IRISH troops are available “at any time” for peacekeeping missions according to the Taoiseach, who reiterated the country’s commitment to conflict resolution despite recent army withdrawals from Kosovo and Chad.
Speaking at an event to mark the 50th anniversary of Ireland’s first major involvement in peacekeeping missions abroad, Brian Cowen said Irish troops have set a high standard for other countries to follow. “Consistent with our own traditions, we are very anxious to be available to serve in the areas of conflict resolution and security sector reform.”
In July 1960, a plane left Casement Aerodrome in Baldonnel for the Congo, which had just achieved independence from Belgium. With civil war breaking out, the United Nations had decided to assist.
The first plane carrying troops departed on July 27, 1960. As well as the soldiers, it carried 72 bottles of gin, 220,000 Players cigarettes, 156,000 Sweet Afton, and 10,000 blue Gillette blades.
“I still remember standing ready to board the plane with a plastic bag of ham sandwiches, an apple and an orange. Most of us had never seen a plastic bag before,” said Willie Redmond, who was 17 when he left.
Others remembered the heat of the bulls’ wool uniform, which had to be replaced with kits more suited to the tropics a few weeks into their stay.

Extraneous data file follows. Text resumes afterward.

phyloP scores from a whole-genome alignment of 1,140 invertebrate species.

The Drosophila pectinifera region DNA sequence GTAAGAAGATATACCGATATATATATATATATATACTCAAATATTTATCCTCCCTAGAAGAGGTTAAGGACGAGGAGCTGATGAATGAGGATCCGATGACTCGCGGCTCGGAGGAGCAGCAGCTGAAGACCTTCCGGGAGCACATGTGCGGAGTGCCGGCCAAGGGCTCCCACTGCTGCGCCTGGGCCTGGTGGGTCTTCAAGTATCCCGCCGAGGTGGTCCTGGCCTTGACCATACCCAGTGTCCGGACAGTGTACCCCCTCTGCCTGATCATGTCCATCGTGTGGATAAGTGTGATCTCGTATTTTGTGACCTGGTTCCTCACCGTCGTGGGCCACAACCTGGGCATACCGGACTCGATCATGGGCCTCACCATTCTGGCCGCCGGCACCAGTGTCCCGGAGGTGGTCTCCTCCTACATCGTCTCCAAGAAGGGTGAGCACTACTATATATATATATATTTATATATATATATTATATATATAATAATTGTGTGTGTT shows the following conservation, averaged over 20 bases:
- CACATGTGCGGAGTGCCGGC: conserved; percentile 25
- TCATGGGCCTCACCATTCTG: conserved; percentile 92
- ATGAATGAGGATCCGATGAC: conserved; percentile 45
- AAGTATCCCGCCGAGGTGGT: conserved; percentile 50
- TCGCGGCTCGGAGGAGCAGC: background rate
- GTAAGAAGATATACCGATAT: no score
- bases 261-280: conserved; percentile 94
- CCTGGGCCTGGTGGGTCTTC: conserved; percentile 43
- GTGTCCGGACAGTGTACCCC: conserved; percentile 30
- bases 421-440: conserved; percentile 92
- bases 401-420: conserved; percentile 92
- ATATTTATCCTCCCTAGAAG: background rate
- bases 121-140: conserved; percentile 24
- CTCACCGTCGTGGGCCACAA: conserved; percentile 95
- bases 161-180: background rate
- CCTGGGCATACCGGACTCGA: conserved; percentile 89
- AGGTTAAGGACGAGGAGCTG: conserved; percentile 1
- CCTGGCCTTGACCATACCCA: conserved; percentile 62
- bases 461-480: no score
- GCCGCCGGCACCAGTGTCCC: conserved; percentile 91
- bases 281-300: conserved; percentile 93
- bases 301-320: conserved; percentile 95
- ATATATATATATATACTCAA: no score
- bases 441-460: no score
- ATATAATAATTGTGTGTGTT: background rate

Tom Feeney, then a 20-year-old corporal, remembers landing in Libya. “I had the bull wool’s tunic all buttoned up, leggings, a shovel and a pack with a blanket. An American airman said to us: ‘Where are you guys off to?’ When we said the Congo, he laughed and said: ‘Are you sure you’re not going to Alaska?’”
Their first major blow came at the Niemba ambush where the peacekeepers came under attack and nine were killed. Their bodies were later paraded in a cortege down O’Connell Street.
By the time they withdrew in 1964, a total of 26 had been killed. They were remembered yesterday at the commemoration in Baldonnel, attended by 1,000 veterans and their families.
Their story is one of “adventure, suffering and loss of life,” according to Monsignor Eoin Thynne, who gave the homily. They had gathered to honour “no famous men,” but rather “those who fought and those who died, their names and deeds known only to their families, friends and comrades and God”.
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